I love my blog. I’ve nurtured it. Grown it up from a wee seed like a master gardener. But lately, as noted in a prior post, I’ve had writer’s block. It’s not so much block as a paralysis that always overcomes me when I am going through some emotional turmoil.
Guy problems? Health problems? Any problems? I end up digging into my daily habits and squelching any creative output with a lot of my regular for-pay work and TV watching. Uggh!
This latest episode is due to, of course, well known to followers of the blog by now, our chronic bad luck with trying to have a baby. In August, we had a ray of hope in that we got a total of 8 embryos frozen after using an egg donor. But alas, the one embryo which was transferred fresh didn’t decide to turn into a mini-human, which spiraled us into a new phase of misery, tears, hopelessness, self-loathing and well, you get the idea, overall UN-pleasantness.
But here I am, trying to muddle through. Play through the pain. Insert cheesy inspiring cliche here.
We are trying again. A frozen embryo transfer. It will happen on the 23rd of September. I’m trying to psyche myself up. I am trying to get positive. Trying to be hopeful. But it is really hard to this time.
My head is saying: How many times can you hold out hope only to have your legs knocked from under you another time? How many times are you going to get burned by hoping? How long are we going to let this take over our lives?
To say that I feel wobbly would be an understatement.
We promised after the initial shock and dismay of our negative Beta HCG test that we would start to put this infertility thing into the background of our lives instead of the foreground. We made symbolic gestures to that end. We finally changed the light fixtures that had been waiting for months. We are planning to go to a concert – Chris Cornell at the Beacon Theater. We are talking about our wedding again, arguing: Mexico? New York? Italy?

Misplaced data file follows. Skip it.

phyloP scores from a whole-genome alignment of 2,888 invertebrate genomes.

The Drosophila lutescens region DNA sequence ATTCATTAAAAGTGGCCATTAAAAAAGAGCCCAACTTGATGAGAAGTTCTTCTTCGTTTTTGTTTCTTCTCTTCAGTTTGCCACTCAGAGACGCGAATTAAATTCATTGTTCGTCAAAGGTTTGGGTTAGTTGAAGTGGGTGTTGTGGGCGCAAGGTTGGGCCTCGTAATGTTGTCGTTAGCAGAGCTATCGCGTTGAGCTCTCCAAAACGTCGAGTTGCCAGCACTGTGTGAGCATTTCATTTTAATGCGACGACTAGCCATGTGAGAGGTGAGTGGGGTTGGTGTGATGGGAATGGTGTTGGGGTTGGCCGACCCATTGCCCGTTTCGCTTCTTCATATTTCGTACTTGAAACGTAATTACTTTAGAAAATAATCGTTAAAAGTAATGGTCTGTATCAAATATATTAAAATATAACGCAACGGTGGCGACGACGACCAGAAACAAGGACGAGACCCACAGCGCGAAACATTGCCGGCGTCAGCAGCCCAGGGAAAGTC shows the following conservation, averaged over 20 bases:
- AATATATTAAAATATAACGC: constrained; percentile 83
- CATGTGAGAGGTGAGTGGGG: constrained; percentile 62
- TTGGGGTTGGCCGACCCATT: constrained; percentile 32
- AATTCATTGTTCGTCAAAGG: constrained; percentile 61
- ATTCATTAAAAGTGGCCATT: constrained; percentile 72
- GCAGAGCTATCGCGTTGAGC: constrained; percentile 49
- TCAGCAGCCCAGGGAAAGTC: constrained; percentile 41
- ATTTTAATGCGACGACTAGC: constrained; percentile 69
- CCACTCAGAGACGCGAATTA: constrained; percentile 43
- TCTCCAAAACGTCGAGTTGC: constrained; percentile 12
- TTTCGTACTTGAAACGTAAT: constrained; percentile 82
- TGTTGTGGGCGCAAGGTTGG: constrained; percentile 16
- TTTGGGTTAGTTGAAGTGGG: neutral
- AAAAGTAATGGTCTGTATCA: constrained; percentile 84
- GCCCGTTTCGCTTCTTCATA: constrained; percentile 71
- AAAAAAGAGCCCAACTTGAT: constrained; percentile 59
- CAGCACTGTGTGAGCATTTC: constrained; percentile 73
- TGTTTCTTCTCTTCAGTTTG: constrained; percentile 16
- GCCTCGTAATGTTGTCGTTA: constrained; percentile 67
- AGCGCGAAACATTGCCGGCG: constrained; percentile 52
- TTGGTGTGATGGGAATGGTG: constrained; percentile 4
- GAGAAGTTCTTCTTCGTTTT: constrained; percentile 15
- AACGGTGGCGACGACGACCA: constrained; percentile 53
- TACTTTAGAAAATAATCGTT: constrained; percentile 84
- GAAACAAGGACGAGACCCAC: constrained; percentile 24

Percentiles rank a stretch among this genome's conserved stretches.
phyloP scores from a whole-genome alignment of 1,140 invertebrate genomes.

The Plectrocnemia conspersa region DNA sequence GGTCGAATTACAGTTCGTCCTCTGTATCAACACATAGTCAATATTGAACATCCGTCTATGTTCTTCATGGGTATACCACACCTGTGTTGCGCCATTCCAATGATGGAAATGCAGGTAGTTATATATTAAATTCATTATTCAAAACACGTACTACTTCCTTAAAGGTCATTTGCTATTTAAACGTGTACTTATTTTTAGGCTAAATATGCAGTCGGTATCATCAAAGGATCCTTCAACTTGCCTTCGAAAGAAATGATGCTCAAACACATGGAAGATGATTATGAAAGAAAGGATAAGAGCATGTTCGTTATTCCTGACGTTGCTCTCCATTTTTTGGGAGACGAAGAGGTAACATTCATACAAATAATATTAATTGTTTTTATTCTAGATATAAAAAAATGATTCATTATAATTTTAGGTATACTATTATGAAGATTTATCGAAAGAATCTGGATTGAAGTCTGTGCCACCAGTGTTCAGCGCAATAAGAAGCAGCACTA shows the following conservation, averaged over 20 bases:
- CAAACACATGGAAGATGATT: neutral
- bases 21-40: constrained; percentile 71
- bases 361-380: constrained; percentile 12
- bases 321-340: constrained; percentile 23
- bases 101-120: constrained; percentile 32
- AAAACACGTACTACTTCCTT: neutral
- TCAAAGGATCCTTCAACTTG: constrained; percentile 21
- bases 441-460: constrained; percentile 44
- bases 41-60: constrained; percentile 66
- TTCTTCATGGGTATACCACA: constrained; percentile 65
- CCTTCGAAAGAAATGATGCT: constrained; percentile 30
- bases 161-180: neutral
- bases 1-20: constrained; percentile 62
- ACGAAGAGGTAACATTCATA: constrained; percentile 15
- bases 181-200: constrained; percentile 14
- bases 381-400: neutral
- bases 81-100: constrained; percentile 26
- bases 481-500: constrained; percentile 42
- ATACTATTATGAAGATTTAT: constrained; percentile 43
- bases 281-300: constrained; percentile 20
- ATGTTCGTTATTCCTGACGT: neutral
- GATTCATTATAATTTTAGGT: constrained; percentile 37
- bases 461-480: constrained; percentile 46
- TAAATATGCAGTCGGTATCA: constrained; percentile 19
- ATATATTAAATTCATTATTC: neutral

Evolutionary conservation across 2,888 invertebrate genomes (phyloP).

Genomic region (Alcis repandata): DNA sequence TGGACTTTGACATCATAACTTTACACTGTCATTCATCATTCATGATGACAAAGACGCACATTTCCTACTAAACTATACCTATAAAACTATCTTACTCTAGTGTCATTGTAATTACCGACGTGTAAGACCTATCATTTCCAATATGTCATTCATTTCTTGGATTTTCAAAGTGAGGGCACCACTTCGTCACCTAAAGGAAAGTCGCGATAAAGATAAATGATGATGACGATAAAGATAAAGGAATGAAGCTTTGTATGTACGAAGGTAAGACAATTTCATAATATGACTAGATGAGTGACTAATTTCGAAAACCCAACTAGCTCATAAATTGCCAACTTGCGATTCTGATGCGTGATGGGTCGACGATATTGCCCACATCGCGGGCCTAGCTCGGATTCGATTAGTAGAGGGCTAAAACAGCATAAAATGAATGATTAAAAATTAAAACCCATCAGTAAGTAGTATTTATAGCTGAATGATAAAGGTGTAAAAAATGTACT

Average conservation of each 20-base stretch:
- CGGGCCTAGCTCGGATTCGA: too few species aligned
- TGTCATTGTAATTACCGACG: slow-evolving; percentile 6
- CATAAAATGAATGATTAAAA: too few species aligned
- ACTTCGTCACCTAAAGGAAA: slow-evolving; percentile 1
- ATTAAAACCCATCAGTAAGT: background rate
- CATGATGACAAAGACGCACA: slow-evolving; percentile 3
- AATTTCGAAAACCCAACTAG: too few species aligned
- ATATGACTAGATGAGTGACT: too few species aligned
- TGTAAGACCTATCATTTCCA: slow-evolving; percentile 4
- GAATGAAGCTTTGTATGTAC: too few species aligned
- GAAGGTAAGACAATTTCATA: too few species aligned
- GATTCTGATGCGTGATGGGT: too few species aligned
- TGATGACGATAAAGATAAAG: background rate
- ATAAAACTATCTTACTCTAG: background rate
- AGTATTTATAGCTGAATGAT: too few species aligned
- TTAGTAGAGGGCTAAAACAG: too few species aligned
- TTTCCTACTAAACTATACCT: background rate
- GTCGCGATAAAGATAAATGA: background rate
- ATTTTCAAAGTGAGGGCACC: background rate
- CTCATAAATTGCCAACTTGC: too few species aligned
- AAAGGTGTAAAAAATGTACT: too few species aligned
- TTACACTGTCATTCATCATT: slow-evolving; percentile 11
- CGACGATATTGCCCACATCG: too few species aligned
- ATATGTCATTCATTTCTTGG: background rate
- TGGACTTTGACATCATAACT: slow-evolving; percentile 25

But it feels like a big lie. The baby is in the foreground. It does hurt. We can’t stop wishing. The time isn’t now to stop. We still do have hope left in our hearts, even if our heads are protesting.
And I look around New York with sadder eyes and start to understand that infertility is a silent disease and that it has affected many around me, some dear friends, some in circles of my acquaintances, and some strangers. It is deeply personal. I don’t find a lot of over-sharing going on around me. And I certainly don’t volunteer the info. I understand that I am seeing its effects when I notice a couple in their mid forties at Starbucks with a single infant child, that they were recently in the infertility fray, too, and that their patience and hope did eventually pay off. Maybe, hopefully, we will be the ones to get lucky this next time…